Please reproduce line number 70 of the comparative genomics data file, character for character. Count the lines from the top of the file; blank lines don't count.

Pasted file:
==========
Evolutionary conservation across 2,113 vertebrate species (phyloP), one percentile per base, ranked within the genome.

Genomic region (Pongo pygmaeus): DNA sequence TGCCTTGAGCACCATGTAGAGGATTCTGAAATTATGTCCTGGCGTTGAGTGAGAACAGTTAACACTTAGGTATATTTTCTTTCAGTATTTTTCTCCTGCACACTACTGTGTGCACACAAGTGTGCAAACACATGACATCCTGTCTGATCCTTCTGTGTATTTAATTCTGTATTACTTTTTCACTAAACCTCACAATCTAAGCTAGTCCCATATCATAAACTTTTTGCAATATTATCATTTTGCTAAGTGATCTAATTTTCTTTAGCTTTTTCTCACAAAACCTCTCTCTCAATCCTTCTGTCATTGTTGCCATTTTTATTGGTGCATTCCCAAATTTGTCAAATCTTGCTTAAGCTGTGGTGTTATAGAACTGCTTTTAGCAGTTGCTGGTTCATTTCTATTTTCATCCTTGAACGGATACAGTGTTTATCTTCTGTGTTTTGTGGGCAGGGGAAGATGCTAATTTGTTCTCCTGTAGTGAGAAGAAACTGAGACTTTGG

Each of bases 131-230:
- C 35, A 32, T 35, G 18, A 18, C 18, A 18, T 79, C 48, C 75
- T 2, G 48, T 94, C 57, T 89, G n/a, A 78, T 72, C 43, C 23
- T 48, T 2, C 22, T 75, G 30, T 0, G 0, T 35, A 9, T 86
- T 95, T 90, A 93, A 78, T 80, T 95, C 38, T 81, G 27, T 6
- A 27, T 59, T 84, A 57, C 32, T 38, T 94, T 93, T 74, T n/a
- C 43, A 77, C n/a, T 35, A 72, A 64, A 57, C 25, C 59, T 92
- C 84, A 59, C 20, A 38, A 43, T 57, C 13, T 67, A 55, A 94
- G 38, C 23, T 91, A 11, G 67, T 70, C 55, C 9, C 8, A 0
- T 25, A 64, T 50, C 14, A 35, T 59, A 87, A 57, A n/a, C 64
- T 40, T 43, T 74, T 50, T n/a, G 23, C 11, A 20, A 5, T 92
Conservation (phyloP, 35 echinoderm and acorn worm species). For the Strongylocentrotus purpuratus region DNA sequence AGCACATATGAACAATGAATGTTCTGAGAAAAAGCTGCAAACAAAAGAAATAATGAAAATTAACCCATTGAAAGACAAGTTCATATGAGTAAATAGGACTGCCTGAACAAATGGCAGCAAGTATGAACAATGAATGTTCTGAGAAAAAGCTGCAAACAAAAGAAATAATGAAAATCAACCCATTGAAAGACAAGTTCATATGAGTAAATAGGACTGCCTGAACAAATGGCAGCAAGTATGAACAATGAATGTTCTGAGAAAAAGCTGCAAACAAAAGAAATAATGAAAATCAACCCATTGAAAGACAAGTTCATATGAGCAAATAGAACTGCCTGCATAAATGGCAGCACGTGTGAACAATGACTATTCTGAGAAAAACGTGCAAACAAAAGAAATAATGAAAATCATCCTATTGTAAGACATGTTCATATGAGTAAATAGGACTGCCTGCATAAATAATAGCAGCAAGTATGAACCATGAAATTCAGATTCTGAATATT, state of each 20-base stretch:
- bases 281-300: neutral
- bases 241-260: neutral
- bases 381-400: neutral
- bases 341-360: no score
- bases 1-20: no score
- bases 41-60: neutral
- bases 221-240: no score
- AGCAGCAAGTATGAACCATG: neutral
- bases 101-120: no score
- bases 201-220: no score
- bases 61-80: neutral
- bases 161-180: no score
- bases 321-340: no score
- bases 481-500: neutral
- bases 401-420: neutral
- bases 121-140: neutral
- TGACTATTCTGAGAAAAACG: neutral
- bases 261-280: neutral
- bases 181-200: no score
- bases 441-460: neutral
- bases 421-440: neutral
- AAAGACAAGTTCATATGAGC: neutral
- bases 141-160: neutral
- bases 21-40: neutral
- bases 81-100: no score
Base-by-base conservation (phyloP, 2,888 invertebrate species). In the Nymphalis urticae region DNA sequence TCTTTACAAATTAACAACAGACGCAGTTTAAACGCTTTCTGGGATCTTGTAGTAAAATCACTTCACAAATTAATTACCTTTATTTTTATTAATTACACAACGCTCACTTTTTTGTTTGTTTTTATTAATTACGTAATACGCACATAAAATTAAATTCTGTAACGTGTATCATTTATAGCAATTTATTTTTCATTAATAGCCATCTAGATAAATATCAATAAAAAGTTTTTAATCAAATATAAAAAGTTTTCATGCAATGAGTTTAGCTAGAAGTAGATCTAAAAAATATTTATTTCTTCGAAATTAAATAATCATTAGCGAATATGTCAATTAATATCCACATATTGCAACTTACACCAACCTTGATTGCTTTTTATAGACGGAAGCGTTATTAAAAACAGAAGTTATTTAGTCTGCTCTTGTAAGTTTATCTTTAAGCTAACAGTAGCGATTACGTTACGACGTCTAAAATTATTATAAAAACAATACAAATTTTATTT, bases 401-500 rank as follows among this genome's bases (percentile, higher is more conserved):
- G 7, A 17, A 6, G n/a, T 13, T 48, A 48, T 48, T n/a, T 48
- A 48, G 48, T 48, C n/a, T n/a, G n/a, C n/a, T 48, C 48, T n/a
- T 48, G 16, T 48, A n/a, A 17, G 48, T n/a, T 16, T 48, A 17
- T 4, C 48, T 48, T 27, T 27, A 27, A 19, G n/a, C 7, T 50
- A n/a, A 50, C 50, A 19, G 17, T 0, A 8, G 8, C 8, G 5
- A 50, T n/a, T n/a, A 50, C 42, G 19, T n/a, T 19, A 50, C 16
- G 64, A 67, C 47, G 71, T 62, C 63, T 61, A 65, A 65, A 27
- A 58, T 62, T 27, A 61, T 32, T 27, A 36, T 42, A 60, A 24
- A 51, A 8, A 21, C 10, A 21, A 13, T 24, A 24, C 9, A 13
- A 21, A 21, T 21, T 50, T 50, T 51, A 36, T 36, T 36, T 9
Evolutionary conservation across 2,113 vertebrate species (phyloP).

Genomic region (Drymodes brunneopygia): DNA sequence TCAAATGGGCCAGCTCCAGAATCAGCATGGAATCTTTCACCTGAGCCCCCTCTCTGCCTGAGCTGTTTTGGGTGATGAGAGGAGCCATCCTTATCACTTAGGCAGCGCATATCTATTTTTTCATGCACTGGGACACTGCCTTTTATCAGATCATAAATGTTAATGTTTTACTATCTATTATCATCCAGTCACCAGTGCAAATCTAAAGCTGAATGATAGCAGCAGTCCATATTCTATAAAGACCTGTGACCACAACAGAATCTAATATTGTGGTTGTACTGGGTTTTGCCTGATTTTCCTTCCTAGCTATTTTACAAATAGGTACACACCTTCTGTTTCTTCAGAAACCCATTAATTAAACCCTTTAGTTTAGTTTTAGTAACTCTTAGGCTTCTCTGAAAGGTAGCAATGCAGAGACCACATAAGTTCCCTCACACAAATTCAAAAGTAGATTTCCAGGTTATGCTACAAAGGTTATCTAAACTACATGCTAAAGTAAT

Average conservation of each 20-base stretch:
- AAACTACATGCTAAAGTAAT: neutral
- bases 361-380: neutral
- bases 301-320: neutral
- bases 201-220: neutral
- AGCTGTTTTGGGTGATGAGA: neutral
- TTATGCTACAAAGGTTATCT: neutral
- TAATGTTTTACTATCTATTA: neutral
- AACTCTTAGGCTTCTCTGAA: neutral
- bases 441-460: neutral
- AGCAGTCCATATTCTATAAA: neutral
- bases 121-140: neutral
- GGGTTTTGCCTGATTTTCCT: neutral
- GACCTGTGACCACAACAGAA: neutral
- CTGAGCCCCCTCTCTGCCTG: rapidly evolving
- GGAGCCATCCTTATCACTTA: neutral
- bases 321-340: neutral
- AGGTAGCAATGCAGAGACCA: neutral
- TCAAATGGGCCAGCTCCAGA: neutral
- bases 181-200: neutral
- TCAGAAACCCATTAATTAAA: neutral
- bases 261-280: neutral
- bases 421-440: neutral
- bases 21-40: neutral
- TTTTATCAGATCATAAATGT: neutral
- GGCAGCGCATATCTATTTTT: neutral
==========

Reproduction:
- AGGTAGCAATGCAGAGACCA: neutral